Primary Care in Rochester and Kasson

How to break bullying's hold on kids

2/6/2020 by Jill M. Smith, APRN, CNP


We hear a lot about bullying and the devastating hold it can have on kids. But what is it and are there ways to stop it? These answers to frequently asked questions about bullying based on information from the American Academy of Pediatrics and should help parents and children better understand this unwelcome, destructive behavior. 

What is bullying?

Bullying is unwanted, aggressive behavior among school-aged children that involves a real or perceived imbalance of power. The behavior is also repeated, or has the potential to be repeated. 

What are the types of bullying?

There are a number of different types of bullying:

  • Verbal. Saying or writing mean things. It may include:
    • Teasing
    • Name-calling
    • Inappropriate sexual comments
    • Taunting
    • Threatening to cause harm
  • Social/relational. Hurting someone's reputation or relationships and may include:
    • Leaving out someone on purpose
    • Telling other children not to be friends with someone
    • Spreading rumors about someone
    • Embarrassing someone in public
  • Physical. Hurting a person's body or possessions. It may include:
    • Hitting/kicking/pinching
    • Spitting
    • Tripping/pushing
    • Taking or breaking someone's things
    • Making mean or rude hand gestures
  • Cyberbullying. Takes place in digital media through text, apps, email or online social media/gaming sites. Cyberbullying is unique in that it may be persistent, permanent and hard to notice and can harm everyone involved. Some cyberbullying is unlawful or criminal, but laws and policies differ in each state. This form of bullying may include:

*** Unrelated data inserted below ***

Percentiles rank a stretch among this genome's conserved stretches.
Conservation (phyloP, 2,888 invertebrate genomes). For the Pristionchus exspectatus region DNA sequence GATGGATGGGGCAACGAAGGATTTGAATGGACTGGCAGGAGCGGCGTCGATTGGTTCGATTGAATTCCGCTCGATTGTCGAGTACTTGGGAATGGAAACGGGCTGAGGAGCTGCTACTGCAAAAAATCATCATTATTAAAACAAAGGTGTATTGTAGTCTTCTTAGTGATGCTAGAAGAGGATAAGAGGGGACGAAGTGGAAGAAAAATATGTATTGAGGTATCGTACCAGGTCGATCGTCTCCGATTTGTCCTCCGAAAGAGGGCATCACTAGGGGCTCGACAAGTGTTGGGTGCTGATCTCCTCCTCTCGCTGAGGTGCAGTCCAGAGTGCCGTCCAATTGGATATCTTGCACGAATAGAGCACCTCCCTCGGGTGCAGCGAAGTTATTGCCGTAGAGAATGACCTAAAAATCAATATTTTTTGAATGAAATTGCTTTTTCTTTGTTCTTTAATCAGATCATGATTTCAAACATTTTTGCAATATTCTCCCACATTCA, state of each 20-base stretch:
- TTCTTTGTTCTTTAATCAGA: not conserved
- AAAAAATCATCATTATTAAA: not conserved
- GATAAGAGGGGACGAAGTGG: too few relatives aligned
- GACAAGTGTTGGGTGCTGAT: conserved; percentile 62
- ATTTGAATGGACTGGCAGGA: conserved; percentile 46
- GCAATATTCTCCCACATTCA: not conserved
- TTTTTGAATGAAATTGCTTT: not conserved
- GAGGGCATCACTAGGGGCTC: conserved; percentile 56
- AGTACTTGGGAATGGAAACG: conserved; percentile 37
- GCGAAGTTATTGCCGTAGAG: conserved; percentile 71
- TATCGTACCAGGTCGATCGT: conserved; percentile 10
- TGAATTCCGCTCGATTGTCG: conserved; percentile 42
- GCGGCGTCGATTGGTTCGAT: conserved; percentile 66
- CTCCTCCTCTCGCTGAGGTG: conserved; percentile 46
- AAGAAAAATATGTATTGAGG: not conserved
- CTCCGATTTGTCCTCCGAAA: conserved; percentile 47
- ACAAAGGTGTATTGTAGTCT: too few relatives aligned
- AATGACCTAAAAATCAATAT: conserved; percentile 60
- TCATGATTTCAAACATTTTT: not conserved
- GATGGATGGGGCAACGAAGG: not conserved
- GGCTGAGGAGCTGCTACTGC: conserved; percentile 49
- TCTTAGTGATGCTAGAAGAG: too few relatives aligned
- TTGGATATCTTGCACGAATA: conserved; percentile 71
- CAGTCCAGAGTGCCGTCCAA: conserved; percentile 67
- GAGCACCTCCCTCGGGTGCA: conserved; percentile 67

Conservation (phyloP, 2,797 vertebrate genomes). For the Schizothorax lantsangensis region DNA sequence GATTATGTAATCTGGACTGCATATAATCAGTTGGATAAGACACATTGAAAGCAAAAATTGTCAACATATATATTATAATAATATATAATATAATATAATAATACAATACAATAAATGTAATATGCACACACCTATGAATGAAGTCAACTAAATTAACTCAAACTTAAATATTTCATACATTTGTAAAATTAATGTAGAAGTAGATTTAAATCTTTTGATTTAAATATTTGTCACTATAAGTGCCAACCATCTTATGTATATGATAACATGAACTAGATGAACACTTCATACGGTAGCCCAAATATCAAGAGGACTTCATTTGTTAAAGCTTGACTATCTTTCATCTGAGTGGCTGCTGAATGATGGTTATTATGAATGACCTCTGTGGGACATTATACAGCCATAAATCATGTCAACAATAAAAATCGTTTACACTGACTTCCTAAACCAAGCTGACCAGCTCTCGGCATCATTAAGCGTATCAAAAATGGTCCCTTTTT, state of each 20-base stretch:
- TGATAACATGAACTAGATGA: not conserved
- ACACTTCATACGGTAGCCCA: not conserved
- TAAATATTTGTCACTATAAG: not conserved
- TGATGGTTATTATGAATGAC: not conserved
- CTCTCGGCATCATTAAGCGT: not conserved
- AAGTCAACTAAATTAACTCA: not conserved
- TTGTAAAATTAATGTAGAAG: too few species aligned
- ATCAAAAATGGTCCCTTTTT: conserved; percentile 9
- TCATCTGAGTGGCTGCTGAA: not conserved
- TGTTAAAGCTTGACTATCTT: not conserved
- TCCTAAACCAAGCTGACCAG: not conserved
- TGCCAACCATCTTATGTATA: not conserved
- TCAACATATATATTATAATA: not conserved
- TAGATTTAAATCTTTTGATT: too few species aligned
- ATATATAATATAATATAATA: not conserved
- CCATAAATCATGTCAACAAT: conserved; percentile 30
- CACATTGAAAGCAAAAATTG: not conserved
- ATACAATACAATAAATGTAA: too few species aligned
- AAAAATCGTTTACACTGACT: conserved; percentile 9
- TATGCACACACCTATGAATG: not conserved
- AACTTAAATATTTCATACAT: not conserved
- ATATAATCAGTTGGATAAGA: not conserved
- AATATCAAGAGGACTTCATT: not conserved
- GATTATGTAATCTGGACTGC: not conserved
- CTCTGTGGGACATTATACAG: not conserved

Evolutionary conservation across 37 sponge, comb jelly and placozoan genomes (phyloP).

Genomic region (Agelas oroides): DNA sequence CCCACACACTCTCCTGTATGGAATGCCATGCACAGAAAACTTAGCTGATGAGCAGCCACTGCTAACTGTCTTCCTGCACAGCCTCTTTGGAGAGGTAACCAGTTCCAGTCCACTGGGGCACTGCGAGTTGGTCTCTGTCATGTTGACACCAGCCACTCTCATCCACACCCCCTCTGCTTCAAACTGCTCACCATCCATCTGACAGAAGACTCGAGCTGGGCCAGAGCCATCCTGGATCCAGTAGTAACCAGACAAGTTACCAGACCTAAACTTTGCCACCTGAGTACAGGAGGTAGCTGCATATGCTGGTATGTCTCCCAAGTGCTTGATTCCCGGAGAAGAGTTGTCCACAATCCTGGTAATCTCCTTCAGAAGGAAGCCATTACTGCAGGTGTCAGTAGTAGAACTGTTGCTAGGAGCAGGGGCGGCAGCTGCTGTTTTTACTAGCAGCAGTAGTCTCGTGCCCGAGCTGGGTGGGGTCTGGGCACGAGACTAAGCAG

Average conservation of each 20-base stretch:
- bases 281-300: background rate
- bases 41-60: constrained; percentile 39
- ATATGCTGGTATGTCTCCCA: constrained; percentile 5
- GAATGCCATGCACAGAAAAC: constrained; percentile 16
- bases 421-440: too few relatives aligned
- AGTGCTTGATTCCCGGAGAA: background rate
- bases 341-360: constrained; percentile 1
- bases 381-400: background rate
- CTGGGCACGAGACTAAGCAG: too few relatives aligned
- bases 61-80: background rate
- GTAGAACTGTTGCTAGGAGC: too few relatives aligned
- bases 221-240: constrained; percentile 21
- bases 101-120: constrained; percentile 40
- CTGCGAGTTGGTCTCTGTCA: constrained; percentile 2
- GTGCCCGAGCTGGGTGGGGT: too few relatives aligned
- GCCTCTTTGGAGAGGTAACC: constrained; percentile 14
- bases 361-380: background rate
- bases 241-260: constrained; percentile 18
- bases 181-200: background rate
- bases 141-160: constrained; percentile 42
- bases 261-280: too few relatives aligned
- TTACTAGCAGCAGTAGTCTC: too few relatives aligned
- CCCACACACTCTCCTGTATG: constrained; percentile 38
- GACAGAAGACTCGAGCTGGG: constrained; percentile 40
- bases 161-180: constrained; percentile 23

• Sending, posting or sharing negative, harmful, false or mean content about someone else
    • Sharing personal or private information, causing embarrassment or humiliation

What roles do kids play in bullying?

Kids play various roles in bullying. Understanding these roles can help adults address and prevent bullying behaviors. 

  • Kids who bully. These children engage in bullying behavior toward their peers and require support to change this behavior and address any other challenges that may be influencing it. 
  • Kids who are bullied. These children are the targets of bullying behavior and may require help learning strategies to respond to it. 
  • Kids who assist. These children may not start the bullying or lead it, but they serve as an "assistant" to children who are bullying. They may encourage the behavior and occasionally join in. 
  • Kids who reinforce. These children aren't directly involved in the bullying behavior, but they provide an audience. They often laugh or give support to the bullies. This may encourage it to continue. 
  • Outsiders. These children remain separate from the bullying. They neither reinforce the bullying nor defend the child being bullied. Some may watch what is going on, but don't provide feedback to indicate they're on anyone's side. Just providing an audience may encourage the bullying behavior. These kids often want to help, but don't know how and need to learn how to be more than a bystander. 

What are the effects of bullying?

Bullying can affect everyone — those who are bullied, those who bully and those who witness it. Bullying is linked to negative health outcomes, including mental health issues, physical symptoms and/or impaired school performance.